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NOC Code: NOC Code: 3222 Occupation: Dental Hygienists
Occupation Description: Occupation Description:
Dental hygienists provide dental hygiene treatment and information related to the prevention of diseases and disorders of the teeth and mouth. They are employed in dentists' offices, hospitals, clinics, educational institutions, government agencies and private industry. Dental hygienists provide dental hygiene treatment and information related to the prevention of diseases and disorders of the teeth and mouth. They are employed in dentists' offices, hospitals, clinics, educational institutions, government agencies and private industry.

  • Click on any of the Essential Skills to view sample workplace tasks for this occupation.
  • Skill levels are assigned to tasks: Level 1 tasks are the least complex and level 4 or 5 tasks (depending upon the specific skill) are the most complex. Skill levels are associated with workplace tasks and not the workers performing these tasks.
  • Scroll down the page to get information on career planning, education and training, and employment and volunteer opportunities.

Table will display the Skill Level for the Noc specified
Essential Skills Essential Skills Levels
Reading Text Reading Text 1 2 3 4
Writing Writing 1 2
Document Use Document Use 1 2 3 4
Computer Use Computer Use 1 2
Oral Communication Oral Communication 1 2 3 4
Money Math Money Math 1 2
Scheduling or Budgeting and Accounting Scheduling or Budgeting and Accounting 1 2 3
Measurement and Calculation Measurement and Calculation 1 2 3
Data Analysis Data Analysis 1 2 3
Numerical Estimation Numerical Estimation 1 2
Job Task Planning and Organizing Job Task Planning and Organizing 1 2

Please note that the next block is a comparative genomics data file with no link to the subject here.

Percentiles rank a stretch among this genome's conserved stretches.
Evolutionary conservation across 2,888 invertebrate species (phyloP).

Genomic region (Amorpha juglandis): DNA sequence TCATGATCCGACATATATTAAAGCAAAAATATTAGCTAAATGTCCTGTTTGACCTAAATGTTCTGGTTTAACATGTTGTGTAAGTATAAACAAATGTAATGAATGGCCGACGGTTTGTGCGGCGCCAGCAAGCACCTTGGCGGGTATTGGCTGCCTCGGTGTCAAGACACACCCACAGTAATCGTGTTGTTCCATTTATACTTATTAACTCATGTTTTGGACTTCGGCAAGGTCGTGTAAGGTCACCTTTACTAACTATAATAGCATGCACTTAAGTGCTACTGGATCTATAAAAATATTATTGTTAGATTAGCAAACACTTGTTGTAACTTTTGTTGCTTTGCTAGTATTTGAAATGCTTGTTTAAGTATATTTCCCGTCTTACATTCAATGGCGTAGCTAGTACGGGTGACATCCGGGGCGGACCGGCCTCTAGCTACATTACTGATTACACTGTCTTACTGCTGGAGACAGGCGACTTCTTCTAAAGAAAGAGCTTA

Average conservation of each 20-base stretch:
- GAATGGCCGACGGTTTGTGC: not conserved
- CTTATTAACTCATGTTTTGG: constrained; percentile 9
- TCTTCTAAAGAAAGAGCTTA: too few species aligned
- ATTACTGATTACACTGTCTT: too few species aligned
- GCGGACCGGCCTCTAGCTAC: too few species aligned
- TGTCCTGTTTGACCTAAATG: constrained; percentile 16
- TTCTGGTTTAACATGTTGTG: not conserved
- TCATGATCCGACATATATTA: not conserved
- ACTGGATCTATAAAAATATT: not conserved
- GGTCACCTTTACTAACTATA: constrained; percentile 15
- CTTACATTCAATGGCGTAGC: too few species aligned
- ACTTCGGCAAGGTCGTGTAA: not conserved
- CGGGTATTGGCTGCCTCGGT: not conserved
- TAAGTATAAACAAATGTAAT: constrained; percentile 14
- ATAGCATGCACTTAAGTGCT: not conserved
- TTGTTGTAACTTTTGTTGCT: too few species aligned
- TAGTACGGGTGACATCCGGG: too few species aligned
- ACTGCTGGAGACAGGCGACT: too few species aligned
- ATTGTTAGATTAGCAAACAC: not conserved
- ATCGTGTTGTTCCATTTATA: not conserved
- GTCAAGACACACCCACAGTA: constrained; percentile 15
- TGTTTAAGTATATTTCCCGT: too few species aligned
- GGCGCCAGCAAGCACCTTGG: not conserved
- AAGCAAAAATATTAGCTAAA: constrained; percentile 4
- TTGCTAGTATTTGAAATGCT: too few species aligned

Decision Making Decision Making 1 2
Problem Solving Problem Solving 1 2 3
Finding Information Finding Information 1 2
Critical Thinking Critical Thinking 1 2 3


  • The skill levels represented in the above chart illustrate the full range of sample tasks performed by experienced workers and not individuals preparing for or entering this occupation for the first time.
  • Note that some occupational profiles do not include all Numeracy and Thinking Essential Skills.

If you would like to print a copy of the chart and sample tasks, click on the "Print Occupational Profile" button at the top of the page.


Reading Text
  • Read memos from others in the organization to keep abreast of day-to-day business. (1)
  • Read letters from dentists and specialists describing patients' conditions and dentist-recommended treatments. (2)
  • Read indications for use, precautions and proper handling and storage procedures on the labels of products such as topical fluoride. (2)
  • Read dental equipment manuals for operating instructions. (2)
  • Review completed medical health history forms, progress notes and comments in patients' periodontal records to identify and monitor their status, progress and needs. (2)
  • Scan dental product promotional materials to find the products' applications, benefits and costs. (2)
  • Read dental hygienist association newsletters and articles from websites to find out about continuing education opportunities, resources such as reports about changes in work pattern trends or Canadian clinical dental hygiene practices. Dental Hygienists may also read articles from health care organizations or regulatory authorities on topics such as smoking cessation. (3)
  • Read medical textbooks and pharmaceutical references to learn about medical conditions and identify drug interactions that may limit or preclude certain dental treatments. (3)
  • Refer to the Canadian Dental Hygienist Association Handbook and provincial Dental Hygiene acts to review the Code of Ethics, practice standards, confidentiality requirements, competency standards and continuing education requirements. (3)
  • Read lengthy reports and clinical journal articles to stay informed about new trends, procedures and research findings that affect overall dental hygiene practice. Dental hygienists evaluate the relevance of these materials to their dental hygiene practices. (4)
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Writing
  • Write brief notes and reminders on schedules, calendars and treatment records. For example, write reminders about new patients' concerns and peculiarities on daily schedules. (1)